Government representatives of 60 countries have gathered in Warsaw for a summit the United States hopes can be used to increase foreign pressure on Iran.
The White House has brought it's A-Team: Vice President Mike Pence, Secretary of State Mike Pompeo, adviser Jared Kushner.
Israel's Benjamin Netanyahu is there, Arab leaders, and more.
But who isn't attending, and why it's being hosted in Poland, may say a lot about where these alliances are going.
(SOUNDBITE) (English) U.S. SECRETARY OF STATE, MIKE POMPEO, SAYING: "We're going to gather up to talk about the future of Middle East stability and prosperity" Germany and France didn't send their foreign ministers.
And the EU's foreign policy chief, who was a key player in the Iran nuclear deal, said she had prior committments.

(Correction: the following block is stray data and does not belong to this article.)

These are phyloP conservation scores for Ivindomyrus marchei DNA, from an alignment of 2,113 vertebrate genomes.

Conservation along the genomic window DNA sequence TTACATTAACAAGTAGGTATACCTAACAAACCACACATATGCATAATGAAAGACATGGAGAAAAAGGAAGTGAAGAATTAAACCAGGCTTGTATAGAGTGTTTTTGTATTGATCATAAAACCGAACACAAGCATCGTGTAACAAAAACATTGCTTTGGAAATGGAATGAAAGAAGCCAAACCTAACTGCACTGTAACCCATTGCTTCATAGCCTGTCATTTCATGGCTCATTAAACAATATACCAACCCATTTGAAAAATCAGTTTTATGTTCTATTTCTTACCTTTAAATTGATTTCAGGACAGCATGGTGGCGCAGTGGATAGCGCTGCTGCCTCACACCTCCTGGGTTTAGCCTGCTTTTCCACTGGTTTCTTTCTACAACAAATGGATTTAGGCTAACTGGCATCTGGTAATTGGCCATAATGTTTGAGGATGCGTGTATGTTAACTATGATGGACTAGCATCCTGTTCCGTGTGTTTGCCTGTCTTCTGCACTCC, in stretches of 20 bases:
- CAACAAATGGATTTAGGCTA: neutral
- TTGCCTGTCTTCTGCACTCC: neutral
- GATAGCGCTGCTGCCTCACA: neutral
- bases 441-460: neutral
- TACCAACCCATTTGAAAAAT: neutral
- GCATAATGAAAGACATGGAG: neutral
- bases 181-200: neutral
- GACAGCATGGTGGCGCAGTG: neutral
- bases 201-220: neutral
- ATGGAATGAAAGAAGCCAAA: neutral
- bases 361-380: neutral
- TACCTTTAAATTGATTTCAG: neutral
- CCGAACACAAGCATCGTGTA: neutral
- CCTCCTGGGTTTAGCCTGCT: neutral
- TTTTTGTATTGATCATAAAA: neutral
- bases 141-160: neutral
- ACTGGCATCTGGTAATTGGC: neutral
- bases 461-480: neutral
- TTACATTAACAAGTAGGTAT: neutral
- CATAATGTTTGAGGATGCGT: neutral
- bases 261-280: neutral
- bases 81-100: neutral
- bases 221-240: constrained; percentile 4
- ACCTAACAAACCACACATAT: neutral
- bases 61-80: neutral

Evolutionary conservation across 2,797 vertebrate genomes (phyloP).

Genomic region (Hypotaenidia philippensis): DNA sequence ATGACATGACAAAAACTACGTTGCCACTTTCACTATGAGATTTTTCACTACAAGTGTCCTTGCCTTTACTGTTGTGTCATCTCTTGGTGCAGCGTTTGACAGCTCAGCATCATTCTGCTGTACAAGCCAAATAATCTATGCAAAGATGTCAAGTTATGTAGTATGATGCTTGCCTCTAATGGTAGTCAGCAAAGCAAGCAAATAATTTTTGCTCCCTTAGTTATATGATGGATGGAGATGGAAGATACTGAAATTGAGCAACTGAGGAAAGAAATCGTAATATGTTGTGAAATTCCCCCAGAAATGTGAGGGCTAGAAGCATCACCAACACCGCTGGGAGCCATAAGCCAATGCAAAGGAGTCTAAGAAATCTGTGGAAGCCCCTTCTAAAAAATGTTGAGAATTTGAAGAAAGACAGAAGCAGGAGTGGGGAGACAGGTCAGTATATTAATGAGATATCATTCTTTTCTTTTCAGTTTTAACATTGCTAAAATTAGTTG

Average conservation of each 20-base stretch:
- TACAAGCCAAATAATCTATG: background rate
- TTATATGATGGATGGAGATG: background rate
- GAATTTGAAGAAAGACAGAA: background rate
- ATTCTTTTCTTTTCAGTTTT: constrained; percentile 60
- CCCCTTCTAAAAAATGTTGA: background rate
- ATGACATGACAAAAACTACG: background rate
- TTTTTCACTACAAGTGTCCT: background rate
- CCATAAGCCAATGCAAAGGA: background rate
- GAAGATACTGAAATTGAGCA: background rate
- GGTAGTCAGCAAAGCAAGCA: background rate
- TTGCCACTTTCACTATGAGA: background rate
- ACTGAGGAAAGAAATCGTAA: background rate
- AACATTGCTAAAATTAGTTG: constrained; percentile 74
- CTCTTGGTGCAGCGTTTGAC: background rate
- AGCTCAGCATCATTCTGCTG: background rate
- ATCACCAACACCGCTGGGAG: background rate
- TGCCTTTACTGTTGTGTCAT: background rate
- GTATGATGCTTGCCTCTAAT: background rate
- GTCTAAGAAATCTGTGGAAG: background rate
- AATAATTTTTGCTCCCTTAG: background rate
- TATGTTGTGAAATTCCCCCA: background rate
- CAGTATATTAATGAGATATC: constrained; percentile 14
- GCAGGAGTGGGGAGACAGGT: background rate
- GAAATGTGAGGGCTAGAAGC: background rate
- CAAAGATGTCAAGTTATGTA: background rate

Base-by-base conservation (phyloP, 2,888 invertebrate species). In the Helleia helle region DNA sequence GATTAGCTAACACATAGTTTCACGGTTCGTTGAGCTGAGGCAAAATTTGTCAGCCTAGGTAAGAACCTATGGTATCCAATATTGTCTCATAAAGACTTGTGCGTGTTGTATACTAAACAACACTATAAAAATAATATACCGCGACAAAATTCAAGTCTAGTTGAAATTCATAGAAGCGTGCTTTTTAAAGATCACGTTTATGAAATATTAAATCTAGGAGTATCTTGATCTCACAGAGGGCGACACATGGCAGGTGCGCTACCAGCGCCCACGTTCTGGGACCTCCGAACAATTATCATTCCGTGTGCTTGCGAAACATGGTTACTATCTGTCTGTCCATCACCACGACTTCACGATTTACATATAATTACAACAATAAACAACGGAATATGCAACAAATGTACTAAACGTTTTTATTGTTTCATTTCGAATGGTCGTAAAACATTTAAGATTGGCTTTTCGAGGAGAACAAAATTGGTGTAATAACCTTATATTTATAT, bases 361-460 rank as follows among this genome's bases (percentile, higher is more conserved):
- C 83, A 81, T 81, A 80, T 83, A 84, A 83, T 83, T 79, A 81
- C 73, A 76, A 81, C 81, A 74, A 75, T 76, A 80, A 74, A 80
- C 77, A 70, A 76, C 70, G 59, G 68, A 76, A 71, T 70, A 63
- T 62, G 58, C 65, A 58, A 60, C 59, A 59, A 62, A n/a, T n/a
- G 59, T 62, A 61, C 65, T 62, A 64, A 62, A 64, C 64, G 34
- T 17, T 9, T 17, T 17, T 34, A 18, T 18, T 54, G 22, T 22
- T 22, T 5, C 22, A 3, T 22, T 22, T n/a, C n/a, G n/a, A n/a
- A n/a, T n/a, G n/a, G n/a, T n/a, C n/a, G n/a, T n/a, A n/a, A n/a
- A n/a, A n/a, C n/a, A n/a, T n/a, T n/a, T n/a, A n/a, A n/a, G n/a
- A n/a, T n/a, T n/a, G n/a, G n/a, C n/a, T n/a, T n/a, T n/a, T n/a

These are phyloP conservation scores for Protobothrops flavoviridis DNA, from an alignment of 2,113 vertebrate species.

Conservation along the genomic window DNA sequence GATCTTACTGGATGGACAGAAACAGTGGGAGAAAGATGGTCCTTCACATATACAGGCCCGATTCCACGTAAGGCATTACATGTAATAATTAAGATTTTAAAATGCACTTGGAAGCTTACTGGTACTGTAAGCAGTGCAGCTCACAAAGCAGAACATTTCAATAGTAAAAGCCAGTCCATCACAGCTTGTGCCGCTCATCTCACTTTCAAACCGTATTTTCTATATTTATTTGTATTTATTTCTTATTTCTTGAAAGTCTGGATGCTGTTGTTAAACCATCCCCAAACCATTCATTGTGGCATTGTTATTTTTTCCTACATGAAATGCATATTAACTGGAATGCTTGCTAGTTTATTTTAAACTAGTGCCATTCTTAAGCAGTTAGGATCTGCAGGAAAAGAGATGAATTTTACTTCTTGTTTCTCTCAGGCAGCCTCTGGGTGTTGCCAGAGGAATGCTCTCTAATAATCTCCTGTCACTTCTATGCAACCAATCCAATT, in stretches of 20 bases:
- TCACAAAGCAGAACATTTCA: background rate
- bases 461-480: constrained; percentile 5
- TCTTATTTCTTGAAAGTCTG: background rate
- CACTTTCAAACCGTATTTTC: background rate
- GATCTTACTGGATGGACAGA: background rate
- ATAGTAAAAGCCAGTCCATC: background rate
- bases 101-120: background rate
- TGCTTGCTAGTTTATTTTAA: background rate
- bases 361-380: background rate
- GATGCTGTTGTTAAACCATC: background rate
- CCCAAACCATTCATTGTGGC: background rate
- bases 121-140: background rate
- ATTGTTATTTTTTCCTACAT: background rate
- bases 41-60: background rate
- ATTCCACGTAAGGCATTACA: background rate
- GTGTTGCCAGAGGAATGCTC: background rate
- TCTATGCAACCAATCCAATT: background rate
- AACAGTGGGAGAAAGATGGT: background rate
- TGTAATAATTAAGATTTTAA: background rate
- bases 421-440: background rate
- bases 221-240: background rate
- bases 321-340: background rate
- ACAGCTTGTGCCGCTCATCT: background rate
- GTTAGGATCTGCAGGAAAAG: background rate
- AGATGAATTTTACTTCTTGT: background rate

They may be deliberate snubs.
The European Union right now is struggling to salvage what's left of the 2015 agreement, which lifted some sanctions on Iran in exchange for curbing its nuclear program.
The Trump administration pulled out but both the EU and Iran stayed in.
Western European allies are also angry with the U.S. decision to withdraw troops from Syria.
The Palestinians, some of whom are seen as proxies for Iran, didn't attend.
Likely because Kushner is there and is expected to talk about the American plan for peace been Israelis and Palestinians -- a vision the Palestinians are boycotting.
The location is also important.
Poland is a NATO member but doesn't play much of a direct role in countering Iran.
But Poland IS an EU member as well, along with another attendee: Hungary.
The two countries are finding themselves increasingly isolated within the EU over civil rights concerns and the rule of law.
In joining this summit, they may be hinting that they feel closer to Washington, than Brussels.